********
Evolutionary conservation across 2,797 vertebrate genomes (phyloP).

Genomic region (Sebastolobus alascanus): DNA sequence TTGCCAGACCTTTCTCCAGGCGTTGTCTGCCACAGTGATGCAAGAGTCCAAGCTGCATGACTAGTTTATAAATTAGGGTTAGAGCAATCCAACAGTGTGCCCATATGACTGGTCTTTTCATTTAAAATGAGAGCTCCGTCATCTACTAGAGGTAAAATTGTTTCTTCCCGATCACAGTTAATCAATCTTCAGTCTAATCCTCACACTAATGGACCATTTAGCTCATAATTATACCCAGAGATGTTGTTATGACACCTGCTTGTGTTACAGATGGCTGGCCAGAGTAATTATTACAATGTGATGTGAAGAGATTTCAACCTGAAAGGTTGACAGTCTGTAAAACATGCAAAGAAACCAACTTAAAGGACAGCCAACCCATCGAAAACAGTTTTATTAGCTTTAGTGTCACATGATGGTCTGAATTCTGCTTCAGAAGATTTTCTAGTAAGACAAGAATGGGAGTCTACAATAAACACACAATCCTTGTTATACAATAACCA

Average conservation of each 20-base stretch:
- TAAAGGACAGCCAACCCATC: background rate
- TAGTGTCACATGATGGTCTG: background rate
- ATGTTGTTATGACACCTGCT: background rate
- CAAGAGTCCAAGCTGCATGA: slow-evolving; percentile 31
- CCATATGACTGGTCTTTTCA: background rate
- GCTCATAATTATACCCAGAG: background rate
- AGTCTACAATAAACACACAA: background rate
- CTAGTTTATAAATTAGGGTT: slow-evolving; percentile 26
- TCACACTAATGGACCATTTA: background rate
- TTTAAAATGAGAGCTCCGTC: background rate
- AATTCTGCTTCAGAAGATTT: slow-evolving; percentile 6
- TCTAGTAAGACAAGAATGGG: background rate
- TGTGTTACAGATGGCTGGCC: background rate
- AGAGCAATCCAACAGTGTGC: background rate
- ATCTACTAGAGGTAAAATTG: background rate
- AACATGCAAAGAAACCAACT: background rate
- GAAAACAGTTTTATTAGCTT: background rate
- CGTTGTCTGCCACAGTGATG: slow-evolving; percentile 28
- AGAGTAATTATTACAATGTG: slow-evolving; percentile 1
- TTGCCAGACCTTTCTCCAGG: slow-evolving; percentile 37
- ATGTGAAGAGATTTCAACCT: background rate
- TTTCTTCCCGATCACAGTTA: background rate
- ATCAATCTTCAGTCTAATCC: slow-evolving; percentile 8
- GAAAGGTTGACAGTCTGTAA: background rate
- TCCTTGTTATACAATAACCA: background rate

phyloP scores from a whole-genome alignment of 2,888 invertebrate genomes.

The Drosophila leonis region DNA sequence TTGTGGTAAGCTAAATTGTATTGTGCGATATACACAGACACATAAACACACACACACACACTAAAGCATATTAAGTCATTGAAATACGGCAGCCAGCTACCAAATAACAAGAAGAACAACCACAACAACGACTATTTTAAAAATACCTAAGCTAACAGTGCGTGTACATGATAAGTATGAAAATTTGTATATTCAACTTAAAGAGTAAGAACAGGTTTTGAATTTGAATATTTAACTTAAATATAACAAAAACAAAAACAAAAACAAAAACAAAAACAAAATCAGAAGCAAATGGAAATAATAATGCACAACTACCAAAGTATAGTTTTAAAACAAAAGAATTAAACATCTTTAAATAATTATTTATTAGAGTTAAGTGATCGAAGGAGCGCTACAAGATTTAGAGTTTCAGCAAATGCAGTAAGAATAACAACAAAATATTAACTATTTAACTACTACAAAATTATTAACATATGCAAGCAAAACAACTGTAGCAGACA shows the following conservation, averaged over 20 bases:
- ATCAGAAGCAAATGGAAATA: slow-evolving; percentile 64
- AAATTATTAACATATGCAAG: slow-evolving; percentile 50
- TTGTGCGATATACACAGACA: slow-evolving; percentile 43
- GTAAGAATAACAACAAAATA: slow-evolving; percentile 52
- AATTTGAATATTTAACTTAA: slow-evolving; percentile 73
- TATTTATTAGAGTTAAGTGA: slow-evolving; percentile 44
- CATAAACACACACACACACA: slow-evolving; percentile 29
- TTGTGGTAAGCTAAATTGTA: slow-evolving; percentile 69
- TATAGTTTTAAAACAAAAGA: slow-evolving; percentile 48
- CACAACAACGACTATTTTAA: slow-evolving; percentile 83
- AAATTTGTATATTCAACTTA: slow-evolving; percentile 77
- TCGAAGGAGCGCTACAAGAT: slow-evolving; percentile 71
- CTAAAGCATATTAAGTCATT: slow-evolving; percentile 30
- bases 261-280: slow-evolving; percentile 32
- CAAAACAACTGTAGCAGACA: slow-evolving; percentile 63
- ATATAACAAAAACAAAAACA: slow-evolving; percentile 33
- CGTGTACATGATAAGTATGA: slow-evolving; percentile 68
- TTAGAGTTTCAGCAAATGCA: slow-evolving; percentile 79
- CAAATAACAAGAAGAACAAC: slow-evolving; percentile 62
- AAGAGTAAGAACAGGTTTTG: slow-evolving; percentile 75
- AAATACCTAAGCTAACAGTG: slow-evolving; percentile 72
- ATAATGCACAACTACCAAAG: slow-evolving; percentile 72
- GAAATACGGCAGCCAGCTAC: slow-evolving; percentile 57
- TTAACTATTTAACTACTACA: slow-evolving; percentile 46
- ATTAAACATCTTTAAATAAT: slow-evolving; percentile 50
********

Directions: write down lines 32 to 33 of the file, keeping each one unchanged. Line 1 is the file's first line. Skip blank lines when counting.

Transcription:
- AAATTATTAACATATGCAAG: slow-evolving; percentile 50
- TTGTGCGATATACACAGACA: slow-evolving; percentile 43